Addams herself played a significant role in the convention, capturing the party’s devotion to women’s suffrage and social welfare reform. Addams seconded TR’s nomination, an important task. But, more importantly, she infused substance and depth in the party that TR’s charisma alone could not provide. Following the convention, TR urged Addams to write articles for popular magazines on “what the progressives are striving for in the way of social justice, especially for the women and children and those men who have the hardest time in life.” At the Chicago convention, he readily embraced the plank pronouncing that “no people can justly claim to be a true democracy which denies political rights on account of sex” and pledging the Progressive Party “to securing equal suffrage to men and women alike.” Following the convention, TR became an even more ardent supporter of women’s suffrage and modified his understanding of equal rights. Roosevelt did not disavow his long-standing belief that “the highest life, the ideal life, is the married life.” But, he insisted, to deny that unmarried activist women such as Addams who made a great contribution to “the heritage of good in this country” was not a defense of the family but a slur on the “unmarried women who perform service of the utmost consequence to the whole people.” The Progressive convention and the party campaign thus helped to bring to national prominence social reformers whose way of life and political activity significantly expanded women’s opportunities to move beyond the traditional domain of home and family.

Yet, despite the party’s ideals to express the voice of the “whole people,” the Progressive Party platform and campaign gave scant attention to the rights of African Americans, labor (especially ethnic laborers) and immigrants. TR himself was ambivalent on the race question, but his illiberal racial views were also allied to political calculation as he sought to break the Democratic monopoly in the South. Furthermore, TR’s “New Nationalism” called upon Americans to abandon interest group, ethnic and racial identities for an elusive national interest, thereby deflecting attention from the nation’s most egregious injustices. Although Jane Addams and Frances Kellor were strong supporters of civil rights and liberal immigration policies, they were unable to convince their fellow delegates, probably with Roosevelt’s approval, to adopt a pro-civil rights platform. Furthermore, the party promise “to encourage the distribution of immigrants away from congested cities, to rigidly supervise all private agencies dealing with them and to promote their assimilation, education and advancement” portended paternalism.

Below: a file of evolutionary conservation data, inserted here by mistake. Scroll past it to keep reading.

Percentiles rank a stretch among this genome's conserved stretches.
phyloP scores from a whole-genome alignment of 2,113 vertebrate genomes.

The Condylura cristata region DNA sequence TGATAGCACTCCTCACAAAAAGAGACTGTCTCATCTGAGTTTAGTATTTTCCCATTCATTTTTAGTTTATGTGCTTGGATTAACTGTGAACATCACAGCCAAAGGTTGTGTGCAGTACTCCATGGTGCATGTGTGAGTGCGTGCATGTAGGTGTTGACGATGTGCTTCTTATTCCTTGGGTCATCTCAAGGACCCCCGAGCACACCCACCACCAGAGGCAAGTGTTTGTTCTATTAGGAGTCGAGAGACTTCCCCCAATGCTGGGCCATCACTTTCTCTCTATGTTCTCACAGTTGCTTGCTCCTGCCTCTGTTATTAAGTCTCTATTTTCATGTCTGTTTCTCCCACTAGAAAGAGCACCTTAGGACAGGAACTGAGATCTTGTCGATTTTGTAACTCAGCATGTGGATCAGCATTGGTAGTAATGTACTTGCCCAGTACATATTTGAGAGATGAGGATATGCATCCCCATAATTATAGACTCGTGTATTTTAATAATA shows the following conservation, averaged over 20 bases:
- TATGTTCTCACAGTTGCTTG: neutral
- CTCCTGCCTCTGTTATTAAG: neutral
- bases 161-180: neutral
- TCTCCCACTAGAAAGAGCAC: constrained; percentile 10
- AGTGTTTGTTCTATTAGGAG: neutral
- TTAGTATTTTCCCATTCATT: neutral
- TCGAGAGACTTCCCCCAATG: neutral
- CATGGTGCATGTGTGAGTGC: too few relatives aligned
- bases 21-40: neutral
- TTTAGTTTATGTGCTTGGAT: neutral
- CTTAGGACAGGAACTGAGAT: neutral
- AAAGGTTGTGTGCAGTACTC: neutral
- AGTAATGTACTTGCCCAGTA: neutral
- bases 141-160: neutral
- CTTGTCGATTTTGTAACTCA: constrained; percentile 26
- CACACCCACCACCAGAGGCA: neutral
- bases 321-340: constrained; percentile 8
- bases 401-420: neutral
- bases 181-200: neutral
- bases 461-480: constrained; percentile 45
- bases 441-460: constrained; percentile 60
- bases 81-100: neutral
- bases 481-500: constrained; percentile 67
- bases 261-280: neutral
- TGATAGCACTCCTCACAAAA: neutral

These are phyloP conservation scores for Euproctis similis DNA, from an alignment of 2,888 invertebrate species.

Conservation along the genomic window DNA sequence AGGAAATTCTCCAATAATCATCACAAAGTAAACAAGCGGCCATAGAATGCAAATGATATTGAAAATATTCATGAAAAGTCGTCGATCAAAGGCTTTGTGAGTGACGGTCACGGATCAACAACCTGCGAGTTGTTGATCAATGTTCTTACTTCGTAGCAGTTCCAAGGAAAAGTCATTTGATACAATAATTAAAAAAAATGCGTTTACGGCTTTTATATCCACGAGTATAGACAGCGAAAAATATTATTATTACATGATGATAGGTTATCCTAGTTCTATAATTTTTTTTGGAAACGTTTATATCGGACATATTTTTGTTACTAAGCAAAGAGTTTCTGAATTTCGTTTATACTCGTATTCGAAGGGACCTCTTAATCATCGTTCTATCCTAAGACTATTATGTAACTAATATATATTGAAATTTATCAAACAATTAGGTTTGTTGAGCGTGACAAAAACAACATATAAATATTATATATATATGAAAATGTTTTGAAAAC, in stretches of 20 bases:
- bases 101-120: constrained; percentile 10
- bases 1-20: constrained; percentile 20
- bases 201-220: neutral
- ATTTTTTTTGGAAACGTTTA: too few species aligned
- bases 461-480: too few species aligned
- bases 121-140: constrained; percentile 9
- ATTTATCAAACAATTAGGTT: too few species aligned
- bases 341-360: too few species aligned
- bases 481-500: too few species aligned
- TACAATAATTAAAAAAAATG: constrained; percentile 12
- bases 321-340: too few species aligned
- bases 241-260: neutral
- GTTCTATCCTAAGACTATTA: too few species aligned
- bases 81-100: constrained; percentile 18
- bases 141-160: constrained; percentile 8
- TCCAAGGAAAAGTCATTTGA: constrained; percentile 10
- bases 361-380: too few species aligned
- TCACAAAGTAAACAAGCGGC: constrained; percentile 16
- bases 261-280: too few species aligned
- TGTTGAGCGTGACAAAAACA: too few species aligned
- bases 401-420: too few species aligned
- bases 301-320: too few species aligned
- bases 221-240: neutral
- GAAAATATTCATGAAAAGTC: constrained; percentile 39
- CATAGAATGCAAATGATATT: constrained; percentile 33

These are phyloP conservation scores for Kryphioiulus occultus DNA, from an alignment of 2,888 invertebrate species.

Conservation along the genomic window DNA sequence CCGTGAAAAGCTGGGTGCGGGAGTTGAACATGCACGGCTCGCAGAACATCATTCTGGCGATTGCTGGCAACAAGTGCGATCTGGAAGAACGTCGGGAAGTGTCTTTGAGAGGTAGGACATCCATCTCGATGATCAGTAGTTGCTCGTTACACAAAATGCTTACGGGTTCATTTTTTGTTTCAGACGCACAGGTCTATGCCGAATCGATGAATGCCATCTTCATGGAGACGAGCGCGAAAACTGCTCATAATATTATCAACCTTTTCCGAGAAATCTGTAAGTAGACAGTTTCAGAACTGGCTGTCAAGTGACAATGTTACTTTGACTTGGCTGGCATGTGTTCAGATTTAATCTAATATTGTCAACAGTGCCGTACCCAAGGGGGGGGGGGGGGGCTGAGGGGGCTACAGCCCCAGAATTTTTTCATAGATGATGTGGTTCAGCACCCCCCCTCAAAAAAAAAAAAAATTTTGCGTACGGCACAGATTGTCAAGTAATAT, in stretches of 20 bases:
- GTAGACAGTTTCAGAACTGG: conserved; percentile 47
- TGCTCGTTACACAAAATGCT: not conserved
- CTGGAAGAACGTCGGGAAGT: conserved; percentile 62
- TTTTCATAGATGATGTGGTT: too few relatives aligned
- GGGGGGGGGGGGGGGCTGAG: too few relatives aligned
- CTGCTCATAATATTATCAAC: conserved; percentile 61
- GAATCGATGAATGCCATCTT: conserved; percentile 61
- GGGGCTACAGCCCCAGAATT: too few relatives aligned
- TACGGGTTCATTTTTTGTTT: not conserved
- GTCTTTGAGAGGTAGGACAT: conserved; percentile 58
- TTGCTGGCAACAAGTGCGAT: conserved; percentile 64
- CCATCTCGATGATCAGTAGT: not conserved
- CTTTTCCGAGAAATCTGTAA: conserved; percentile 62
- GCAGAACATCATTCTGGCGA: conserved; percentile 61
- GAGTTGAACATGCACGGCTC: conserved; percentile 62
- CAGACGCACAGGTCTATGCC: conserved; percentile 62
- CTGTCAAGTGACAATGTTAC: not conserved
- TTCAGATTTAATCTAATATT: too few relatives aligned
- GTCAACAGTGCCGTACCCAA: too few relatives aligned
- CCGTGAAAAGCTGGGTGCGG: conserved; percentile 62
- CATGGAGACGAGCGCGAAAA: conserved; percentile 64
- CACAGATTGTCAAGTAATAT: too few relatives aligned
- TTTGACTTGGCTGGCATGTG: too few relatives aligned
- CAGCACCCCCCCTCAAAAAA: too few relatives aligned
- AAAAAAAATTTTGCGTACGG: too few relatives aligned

Even with the differences that emerged, reformers shared a commitment to overcome the limits of the decentralized republic and the constitutional order shaped by party organizations and legal doctrines that formed a wall of separation between the federal government and society. Yet it was hard to square the Progressives’ celebration of direct democracy with their hope to achieve a more disinterested government, which would require a more powerful and expert national bureaucracy. Their goal, however unrealistic, to reconcile administration with direct democracy, and in so doing, strengthen self-rule, became an enduring feature of progressive politics, one that reverberates through our own time. In the end, the Progressive Party did not displace the two party system, but it weakened the grip that Democratic and Republican party leaders had over presidential politics. Recasting the executive as “the steward of public welfare” strengthened the tie between the presidency and public opinion, but at the cost of subordinating collective partisan responsibility and party platforms to a candidate-centered campaign that risks transforming representative democracy into a cult of personality.

For more, read: Theodore Roosevelt, the Progressive Party, and the Transformation of American Democracy, by Sidney M. Milkis. Carah Ong, PhD student and Research Assistant in the Miller Center’s GAGE program, contributed to the post.